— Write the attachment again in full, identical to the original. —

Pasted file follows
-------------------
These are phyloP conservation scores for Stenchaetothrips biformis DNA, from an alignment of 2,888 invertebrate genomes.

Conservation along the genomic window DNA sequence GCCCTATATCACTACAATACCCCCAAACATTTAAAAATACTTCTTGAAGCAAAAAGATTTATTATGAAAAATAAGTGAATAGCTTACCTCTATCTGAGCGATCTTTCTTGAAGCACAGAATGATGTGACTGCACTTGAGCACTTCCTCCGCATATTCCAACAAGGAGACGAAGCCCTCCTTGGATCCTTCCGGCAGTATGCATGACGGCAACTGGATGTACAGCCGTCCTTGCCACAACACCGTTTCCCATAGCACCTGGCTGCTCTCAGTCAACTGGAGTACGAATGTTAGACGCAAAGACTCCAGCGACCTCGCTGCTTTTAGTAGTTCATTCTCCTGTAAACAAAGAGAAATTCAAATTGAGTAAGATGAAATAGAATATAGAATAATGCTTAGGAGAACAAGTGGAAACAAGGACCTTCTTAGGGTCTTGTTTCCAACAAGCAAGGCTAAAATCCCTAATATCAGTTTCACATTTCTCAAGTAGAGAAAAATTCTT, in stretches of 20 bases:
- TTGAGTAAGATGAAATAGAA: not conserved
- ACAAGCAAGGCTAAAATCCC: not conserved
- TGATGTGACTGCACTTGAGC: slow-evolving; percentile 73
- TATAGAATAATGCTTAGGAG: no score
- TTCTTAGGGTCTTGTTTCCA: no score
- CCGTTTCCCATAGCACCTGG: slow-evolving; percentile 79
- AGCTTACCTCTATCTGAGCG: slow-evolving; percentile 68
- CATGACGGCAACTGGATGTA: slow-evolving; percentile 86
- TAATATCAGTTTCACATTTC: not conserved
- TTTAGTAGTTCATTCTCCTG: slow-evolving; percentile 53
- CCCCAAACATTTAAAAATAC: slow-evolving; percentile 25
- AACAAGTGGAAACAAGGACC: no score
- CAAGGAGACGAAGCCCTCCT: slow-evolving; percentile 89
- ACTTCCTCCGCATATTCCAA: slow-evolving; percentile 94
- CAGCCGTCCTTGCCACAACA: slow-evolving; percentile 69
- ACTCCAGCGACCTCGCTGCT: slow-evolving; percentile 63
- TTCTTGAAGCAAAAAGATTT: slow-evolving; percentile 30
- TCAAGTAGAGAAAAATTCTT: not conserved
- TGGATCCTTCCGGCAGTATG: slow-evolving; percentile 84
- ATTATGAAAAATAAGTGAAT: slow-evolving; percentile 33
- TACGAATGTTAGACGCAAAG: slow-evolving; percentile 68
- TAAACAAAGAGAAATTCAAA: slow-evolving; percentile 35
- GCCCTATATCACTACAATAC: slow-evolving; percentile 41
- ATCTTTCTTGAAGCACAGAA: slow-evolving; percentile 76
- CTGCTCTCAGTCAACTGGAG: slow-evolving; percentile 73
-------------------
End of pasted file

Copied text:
These are phyloP conservation scores for Stenchaetothrips biformis DNA, from an alignment of 2,888 invertebrate genomes.

Conservation along the genomic window DNA sequence GCCCTATATCACTACAATACCCCCAAACATTTAAAAATACTTCTTGAAGCAAAAAGATTTATTATGAAAAATAAGTGAATAGCTTACCTCTATCTGAGCGATCTTTCTTGAAGCACAGAATGATGTGACTGCACTTGAGCACTTCCTCCGCATATTCCAACAAGGAGACGAAGCCCTCCTTGGATCCTTCCGGCAGTATGCATGACGGCAACTGGATGTACAGCCGTCCTTGCCACAACACCGTTTCCCATAGCACCTGGCTGCTCTCAGTCAACTGGAGTACGAATGTTAGACGCAAAGACTCCAGCGACCTCGCTGCTTTTAGTAGTTCATTCTCCTGTAAACAAAGAGAAATTCAAATTGAGTAAGATGAAATAGAATATAGAATAATGCTTAGGAGAACAAGTGGAAACAAGGACCTTCTTAGGGTCTTGTTTCCAACAAGCAAGGCTAAAATCCCTAATATCAGTTTCACATTTCTCAAGTAGAGAAAAATTCTT, in stretches of 20 bases:
- TTGAGTAAGATGAAATAGAA: not conserved
- ACAAGCAAGGCTAAAATCCC: not conserved
- TGATGTGACTGCACTTGAGC: slow-evolving; percentile 73
- TATAGAATAATGCTTAGGAG: no score
- TTCTTAGGGTCTTGTTTCCA: no score
- CCGTTTCCCATAGCACCTGG: slow-evolving; percentile 79
- AGCTTACCTCTATCTGAGCG: slow-evolving; percentile 68
- CATGACGGCAACTGGATGTA: slow-evolving; percentile 86
- TAATATCAGTTTCACATTTC: not conserved
- TTTAGTAGTTCATTCTCCTG: slow-evolving; percentile 53
- CCCCAAACATTTAAAAATAC: slow-evolving; percentile 25
- AACAAGTGGAAACAAGGACC: no score
- CAAGGAGACGAAGCCCTCCT: slow-evolving; percentile 89
- ACTTCCTCCGCATATTCCAA: slow-evolving; percentile 94
- CAGCCGTCCTTGCCACAACA: slow-evolving; percentile 69
- ACTCCAGCGACCTCGCTGCT: slow-evolving; percentile 63
- TTCTTGAAGCAAAAAGATTT: slow-evolving; percentile 30
- TCAAGTAGAGAAAAATTCTT: not conserved
- TGGATCCTTCCGGCAGTATG: slow-evolving; percentile 84
- ATTATGAAAAATAAGTGAAT: slow-evolving; percentile 33
- TACGAATGTTAGACGCAAAG: slow-evolving; percentile 68
- TAAACAAAGAGAAATTCAAA: slow-evolving; percentile 35
- GCCCTATATCACTACAATAC: slow-evolving; percentile 41
- ATCTTTCTTGAAGCACAGAA: slow-evolving; percentile 76
- CTGCTCTCAGTCAACTGGAG: slow-evolving; percentile 73